Home theatre projectors have been around for years and are only getting better. Traditionally, you’d have to mount them on your ceiling at a distance to get a larger picture. Over the past few years, UST (ultra-short throw) projectors have gained in popularity. This is because they can sit closer to your wall on a stand. However, they are quite a bit pricier than other alternatives.
Estimated reading time: 15 minutes
Our BenQ V7050i review looks at a 4K UHD HDR-Pro ultra-short throw projector with Android TV support, CinematicColor, and more — at a more affordable price point. Read on for our full review!
The BenQ 7050i 4K Laser TV Projectorwe reviewed has the following features and specifications:
|DMD size||0.47″ ECD|
|Native resolution||4K UHD (3840×2160)|
|Native aspect ratio||16:9|
|Brightness (ANSI lumens)||2500|
|Contrast ratio||2,000,000:1 (w/ Lightsource Dimming)|
|Selectable aspect ratio||16:9, 4:3, Auto, Real|
|Display colour||30-bit (1.07 billion colours)|
|Light source wattage||152W|
|Light source life||20,000 hours|
|Projection offset (full-height)||149%|
|Keystone adjustment||1D, Vertical ± 30 degrees|
|ANSI uniformity (min)||-40%|
|Clear image size||70″ ~ 123″|
|Picture modes||3D, Bright, Bright Cinema, DCI-P3, FILMMAKER MODE, FILMMAKER MODE HDR, HDR10, HLG, Silence, User 1|
|Colour wheel segment (SSI)||RGBRGB|
|Colour wheel speed||2x (50Hz, 60Hz), 3D (120Hz)|
|Input lag||83.34ms (1080p @ 60Hz)|
|Resolution support||VGA (640 x 480) to 4K UHD (3840 x 2160)|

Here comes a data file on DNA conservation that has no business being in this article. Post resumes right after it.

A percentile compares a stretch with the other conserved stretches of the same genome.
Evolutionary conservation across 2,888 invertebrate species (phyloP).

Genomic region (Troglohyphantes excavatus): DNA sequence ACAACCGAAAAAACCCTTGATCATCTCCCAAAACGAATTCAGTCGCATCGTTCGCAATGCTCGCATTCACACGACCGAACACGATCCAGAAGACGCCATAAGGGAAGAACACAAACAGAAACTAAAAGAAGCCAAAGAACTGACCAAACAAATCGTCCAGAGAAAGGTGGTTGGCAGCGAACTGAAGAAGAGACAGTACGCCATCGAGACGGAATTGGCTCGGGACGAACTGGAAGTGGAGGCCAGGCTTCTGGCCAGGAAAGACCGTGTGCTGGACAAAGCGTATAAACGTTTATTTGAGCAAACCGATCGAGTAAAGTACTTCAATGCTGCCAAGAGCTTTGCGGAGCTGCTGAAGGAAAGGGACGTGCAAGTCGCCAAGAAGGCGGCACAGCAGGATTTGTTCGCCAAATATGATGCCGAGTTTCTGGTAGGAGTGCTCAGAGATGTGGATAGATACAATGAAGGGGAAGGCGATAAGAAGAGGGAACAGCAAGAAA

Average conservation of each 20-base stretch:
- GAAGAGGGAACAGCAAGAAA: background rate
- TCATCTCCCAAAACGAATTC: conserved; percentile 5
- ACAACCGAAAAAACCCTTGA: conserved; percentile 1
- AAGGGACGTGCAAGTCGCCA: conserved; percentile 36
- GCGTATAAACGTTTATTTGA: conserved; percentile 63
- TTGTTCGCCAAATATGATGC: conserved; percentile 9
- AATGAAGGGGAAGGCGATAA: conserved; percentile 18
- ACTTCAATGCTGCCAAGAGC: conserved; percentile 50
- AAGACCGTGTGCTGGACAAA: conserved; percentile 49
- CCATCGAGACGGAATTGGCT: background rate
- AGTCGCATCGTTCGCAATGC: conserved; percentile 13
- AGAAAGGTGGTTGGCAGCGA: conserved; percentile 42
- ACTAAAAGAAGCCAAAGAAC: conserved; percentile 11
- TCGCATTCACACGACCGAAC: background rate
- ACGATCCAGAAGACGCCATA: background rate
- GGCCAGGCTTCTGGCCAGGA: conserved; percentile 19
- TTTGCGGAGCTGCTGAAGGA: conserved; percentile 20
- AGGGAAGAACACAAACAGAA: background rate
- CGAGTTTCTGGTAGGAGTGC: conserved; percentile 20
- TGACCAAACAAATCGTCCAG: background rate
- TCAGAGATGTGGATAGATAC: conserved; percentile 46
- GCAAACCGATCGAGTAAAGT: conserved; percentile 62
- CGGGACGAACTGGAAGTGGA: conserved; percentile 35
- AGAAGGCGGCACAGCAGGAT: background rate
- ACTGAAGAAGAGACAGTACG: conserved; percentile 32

|Vertical scan rate||23~120Hz|
|HDTV compatibility||1080i, 1080p, 2160p, 720p|
|3D compatibility||Frame Packing (Blu-ray), Side by Side (Streaming), Top Bottom (Streaming)|
|I/O interface||• HDMI-1(2.0b/HDCP2.2),HDMI-2 (2.0b/HDCP2.2)
• USB Type A-1 (2.0/Power Supply 1.5A), USB Type A-2 (3.0/Power Supply 1.0A), USB Type A-3 (2.0/Power Supply 2.5A)
• RS232 in (DB-9 pin)
• Audio in (3.5mm mini jack)
|Speaker||2x 5W chamber powered by treVolo|
|Audio L/R switch||Yes|
|HDMI audio return||Yes, ARC, 2-channel|
|Typical power consumption (110V)||480W|
|Stand-by power consumption||<0.5W|
|Acoustic noise (typical/Eco)||34/29 dB|
|OSD language||28 languages|
|OS||Built-in, Android 9.0|
|Wireless connectivity||Bluetooth 4.2, Wi-Fi 802.11 a/b/g/n/ac 2.4G/5G, Google Cast|
|Dimensions||500 x 157 x 388mm (19.75 x 6.18 x 15.2″)|
What’s in the box
- BenQ 7050i 4K Laser TV Projector
- BenQ QS01 HDMI Media Streaming stick
- BenQ projector remote
- BenQ QS01 remote
- 4x AAA batteries
- Power cable
- MicroUSB to USB-A cable
- Quick Start Guide
- Regulatory Statements
- Projector Installation Guide QR Code
- 3-year Warranty